Copenhagen

Copenhagen

by Michael Frayn
     
 

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In 1941 the German physicist Werner Heisenberg made a strange trip to Copenhagen to see his Danish counterpart, Niels Bohr. They were old friends and close colleagues, and they had revolutionized atomic physics in the 1920s with their work together on quantum mechanics and the uncertainty principle. But now the world had changed, and the two men were on opposite sides

Overview

In 1941 the German physicist Werner Heisenberg made a strange trip to Copenhagen to see his Danish counterpart, Niels Bohr. They were old friends and close colleagues, and they had revolutionized atomic physics in the 1920s with their work together on quantum mechanics and the uncertainty principle. But now the world had changed, and the two men were on opposite sides in a world war. The meeting was fraught with danger and embarrassment, and ended in disaster.

Why Heisenberg went to Copenhagen and what he wanted to say to Bohr are questions which have exercised historians ever since. In Michael Frayn's new play Heisenberg meets Bohr and his wife Margrethe once again to look for the answers, and to work out, just as they had once worked out the internal functioning of the atom, how we can ever know why we do what we do.

Copenhagen premiered in May 1998 at the Royale National Theatre, London, and in April 2000 at the Royale Theater, New York. Both productions were directed by Michael Blakemore.

ABOUT THE AUTHOR

Michael Frayn was born in London in 1933 and began his career as a journalist on the Guardian and the Observer. Cophenhagen is the thirteenth of his plays.

Editorial Reviews

From the Publisher

“A piece of history, an intellectual thriller, a psychological investigation and a moral tribunal in full session.” —Sunday Times of London

“Probably the best play about science ever written in English drama. Forget the physics. The greatest experiment... is the dramatic form itself.” —The Guardian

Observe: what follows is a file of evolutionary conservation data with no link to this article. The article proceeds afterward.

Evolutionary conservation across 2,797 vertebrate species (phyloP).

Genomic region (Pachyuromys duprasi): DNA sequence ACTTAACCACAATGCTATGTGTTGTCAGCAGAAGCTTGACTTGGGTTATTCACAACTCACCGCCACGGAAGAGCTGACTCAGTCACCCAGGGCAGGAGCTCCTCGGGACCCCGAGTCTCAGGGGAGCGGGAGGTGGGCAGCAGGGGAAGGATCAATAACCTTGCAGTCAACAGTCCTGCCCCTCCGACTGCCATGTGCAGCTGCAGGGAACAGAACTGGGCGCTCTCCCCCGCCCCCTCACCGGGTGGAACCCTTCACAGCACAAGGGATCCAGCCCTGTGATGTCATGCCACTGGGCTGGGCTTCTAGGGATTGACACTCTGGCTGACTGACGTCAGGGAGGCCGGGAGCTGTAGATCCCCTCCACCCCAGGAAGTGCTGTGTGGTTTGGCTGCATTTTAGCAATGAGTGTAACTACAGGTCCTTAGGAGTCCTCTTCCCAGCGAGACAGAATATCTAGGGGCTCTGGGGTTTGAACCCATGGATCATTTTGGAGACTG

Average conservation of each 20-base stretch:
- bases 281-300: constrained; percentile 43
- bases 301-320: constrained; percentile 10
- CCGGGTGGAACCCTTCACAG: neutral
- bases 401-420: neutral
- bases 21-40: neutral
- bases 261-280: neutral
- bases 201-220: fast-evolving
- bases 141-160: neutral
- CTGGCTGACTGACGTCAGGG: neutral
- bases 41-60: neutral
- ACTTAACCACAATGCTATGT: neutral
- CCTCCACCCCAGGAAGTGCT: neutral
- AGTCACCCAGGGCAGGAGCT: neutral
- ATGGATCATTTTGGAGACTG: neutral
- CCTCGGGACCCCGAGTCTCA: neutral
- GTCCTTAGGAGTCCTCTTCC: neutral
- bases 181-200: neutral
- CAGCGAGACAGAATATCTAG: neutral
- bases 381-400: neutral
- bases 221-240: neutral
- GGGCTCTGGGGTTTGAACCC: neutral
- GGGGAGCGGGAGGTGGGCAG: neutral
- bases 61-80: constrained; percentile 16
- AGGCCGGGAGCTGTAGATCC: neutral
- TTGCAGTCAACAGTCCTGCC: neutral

Sunday Times of London

A piece of history, an intellectual thriller, a psychological investigation and a moral tribunal in full session.
The Guardian

Probably the best play about science ever written in English drama. Forget the physics. The greatest experiment... is the dramatic form itself.
Daily Telegraph

Frayn has seized on a real-life historical and scientific mystery. In 1941 the physicist Werner Heisenberg, who formulated the famous Uncertainty Principle about the movement of particles, and was at that time leading the Nazi's nuclear programme, went to visit his old boss and mentor, Niels Bohr, in Copenhagen. What was the purpose of his visit to Nazi-occupied Denmark? What did the two old friends say to each other, particularly bearing in mind that Bohr was both half-Jewish and a Danish patriot?... Frayn argues that just as it is impossible to be certain of the precise location of an electron, so it is impossible to be certain about the workings of the human mind... What is certain is that Frayn makes ideas zing and sing in this play.
Independent

A profound and haunting meditation on the mysteries of human motivation.

Product Details

ISBN-13:
9780573627521
Publisher:
Samuel French, Incorporated
Publication date:
12/14/2010
Edition description:
New Edition
Pages:
138
Sales rank:
813,588
Product dimensions:
5.00(w) x 8.00(h) x 0.30(d)

What People are saying about this

John Peter
"Michael Frayn's tremendous new play is a piece of history, an intellectual thriller, a psychological investigation and a moral tribunal in full session."

-- Sunday Times

Meet the Author

Michael Frayn's award-winning plays include Alphabetical Order, Make and Break and Noises Off, all of which received Best Comedy of the Year awards, while Benefactors was named Best Play of the Year. Other recent works include Democracy, and Copenhagen, winner of numerous awards including the Evening Standard and Critics' Circle Best Play Awards 1998. In 2007 the Donmar Warehouse premiered his new work The Crimson Hotel.

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